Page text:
Within the broad field of economics of innovation my major research interests are in the intersection of product-service innovation in manufacturing firms (servitization), digital business models in creative industries, and the economic analysis of individual and groups of organizations. These research interests have arisen from the opportunity to work with multidisciplinary research teams in different institutions and countries. Across these themes I have made a distinctive contribution through my publications in a variety of internationally recognized journals, including the Journal of World Business, International Journal of Production Economics, Industrial Marketing Management, Technovation, Small Business Economics, Regional Studies, Supply Chain Management and R&D management.
Product-Service Innovation of Manufacturing Firms
Product and service firms have been conventionally thought of as largely independent entities, but evidence seems to suggest that there are potential synergies between products and services, which ultimately can enhance firm performance and consumer satisfaction. The business strategy consisting in adding services to product offerings in product firms is known as Servitization or product-service innovation. In servitization, product firms broaden their focus from product centred business, enhancing product features and capabilities, to enhance consumer satisfaction by including services to their portfolio. By including services firms obtain a more customizable offer. Services offered are not homogeneous. They differ substantially in their level of risk, level of competition, and potential to create competitive advantages. It turns out that developing services in addition to products is seen as often too risky for manufacturers. Outsourcing and collaborative partnerships with knowledge intensive business services (KIBS) allow product firms to experiment with service provision with controlled risk. My recent research has identified that there are additionalities at firm (Bustinza et al., 2017) and territorial (Lafuente et al., 2016) level from these collaborations between product and service firms.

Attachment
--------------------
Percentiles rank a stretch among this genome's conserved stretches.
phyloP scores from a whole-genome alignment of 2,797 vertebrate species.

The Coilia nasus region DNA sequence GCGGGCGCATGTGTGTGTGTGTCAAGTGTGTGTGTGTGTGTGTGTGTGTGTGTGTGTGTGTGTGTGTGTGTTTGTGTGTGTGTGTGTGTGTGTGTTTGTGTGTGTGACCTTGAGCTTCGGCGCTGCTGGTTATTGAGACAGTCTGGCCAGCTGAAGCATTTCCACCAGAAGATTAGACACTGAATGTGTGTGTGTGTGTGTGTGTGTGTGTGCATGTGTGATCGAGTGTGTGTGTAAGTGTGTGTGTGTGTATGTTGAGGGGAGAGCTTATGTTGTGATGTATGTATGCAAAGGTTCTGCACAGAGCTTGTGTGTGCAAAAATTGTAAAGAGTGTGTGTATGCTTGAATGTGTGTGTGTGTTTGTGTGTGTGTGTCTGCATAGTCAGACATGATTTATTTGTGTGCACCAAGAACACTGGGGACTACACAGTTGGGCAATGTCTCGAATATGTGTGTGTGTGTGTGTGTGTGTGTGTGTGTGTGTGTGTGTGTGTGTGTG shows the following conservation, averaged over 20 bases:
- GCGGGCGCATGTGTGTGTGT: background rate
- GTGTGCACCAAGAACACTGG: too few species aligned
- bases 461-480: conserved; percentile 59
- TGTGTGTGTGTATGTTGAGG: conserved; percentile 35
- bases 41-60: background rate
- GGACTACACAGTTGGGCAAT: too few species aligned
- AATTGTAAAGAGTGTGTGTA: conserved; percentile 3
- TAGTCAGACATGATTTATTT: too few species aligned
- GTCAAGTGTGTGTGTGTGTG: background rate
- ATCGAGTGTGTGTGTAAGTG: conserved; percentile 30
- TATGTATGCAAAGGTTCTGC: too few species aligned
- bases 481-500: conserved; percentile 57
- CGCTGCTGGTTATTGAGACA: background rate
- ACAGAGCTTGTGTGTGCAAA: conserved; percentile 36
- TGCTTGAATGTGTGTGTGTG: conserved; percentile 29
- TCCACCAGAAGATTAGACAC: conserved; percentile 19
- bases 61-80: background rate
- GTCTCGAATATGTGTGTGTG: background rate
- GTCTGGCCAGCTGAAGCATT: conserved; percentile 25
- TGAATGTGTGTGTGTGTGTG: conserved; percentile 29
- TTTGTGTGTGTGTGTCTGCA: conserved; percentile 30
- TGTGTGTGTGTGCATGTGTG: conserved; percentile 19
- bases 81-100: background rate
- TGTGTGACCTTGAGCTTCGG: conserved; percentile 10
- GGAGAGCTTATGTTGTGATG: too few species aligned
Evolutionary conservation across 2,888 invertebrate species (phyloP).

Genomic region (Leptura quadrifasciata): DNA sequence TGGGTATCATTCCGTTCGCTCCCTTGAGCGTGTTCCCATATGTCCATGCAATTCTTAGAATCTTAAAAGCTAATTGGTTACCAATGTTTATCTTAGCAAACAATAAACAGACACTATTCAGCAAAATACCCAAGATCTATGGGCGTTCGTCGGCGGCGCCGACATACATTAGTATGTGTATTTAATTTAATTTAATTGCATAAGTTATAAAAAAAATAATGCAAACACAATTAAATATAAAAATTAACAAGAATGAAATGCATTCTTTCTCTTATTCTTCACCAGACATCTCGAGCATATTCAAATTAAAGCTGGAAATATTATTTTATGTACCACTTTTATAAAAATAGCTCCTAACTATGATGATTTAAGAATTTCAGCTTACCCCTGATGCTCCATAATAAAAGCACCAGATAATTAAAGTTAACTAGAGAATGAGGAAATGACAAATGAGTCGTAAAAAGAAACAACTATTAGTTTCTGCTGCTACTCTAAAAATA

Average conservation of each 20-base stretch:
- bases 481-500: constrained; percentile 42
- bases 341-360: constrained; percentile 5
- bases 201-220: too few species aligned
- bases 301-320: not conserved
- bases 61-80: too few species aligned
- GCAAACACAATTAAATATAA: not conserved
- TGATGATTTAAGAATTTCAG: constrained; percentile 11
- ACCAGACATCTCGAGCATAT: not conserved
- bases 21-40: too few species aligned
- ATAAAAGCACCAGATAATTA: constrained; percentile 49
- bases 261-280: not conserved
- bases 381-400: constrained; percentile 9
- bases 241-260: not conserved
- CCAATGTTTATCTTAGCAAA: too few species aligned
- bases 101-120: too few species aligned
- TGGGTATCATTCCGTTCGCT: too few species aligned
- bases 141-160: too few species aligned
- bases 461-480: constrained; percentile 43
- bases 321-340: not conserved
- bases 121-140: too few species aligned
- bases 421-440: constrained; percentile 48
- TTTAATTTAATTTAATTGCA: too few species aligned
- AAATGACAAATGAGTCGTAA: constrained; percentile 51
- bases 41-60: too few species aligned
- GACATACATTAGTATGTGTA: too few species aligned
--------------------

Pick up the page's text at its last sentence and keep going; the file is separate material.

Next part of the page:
Bustinza, O.F., Gomes, E., Vendrell-Herrero, F., Baines, T. (2017) "Product -service innovation and performance: The role of collaborative partnerships and R&D intensity" R&D Management, In Press.
Lafuente, E., Vaillant, Y., Vendrell-Herrero, F. (2016) "Territorial Servitization: Exploring the virtuous circle connecting knowledge-intensive services and sustainable new manufacturing businesses". International Journal of Production Economics, In Press.
Digital Business Models in Creative Industries
Another research interest deals with the innovation dynamics of digital business models within creative industries as well the impact of digital technology in organisation of creative businesses. This line of research has focused specifically on the multinationals in music, publishing and TV broadcasting industries. My first empirical effort on this topic was to analyse how consumers perceived the shift from product to service in the music industry. We concluded that around 60% of UK consumers were willing to engage in these new digital business models.
Parry, G., Bustinza, O.F., Vendrell-Herrero, F., (2012) “Servitisation and Value Co-production in the UK Music Industry”, International Journal of Production Economics, 135: 320-332
Other topic underexplored is how the value chain transforms after the implementation of digital technologies in organizations of the creative industries. This is especially interesting as digital services are substitutes of physical products. Our analyses suggest that the supply chain has broken and there is an empowerment to final consumers (Bustinza et al. 2013) and retailers (Vendrell-Herrero et al., 2016).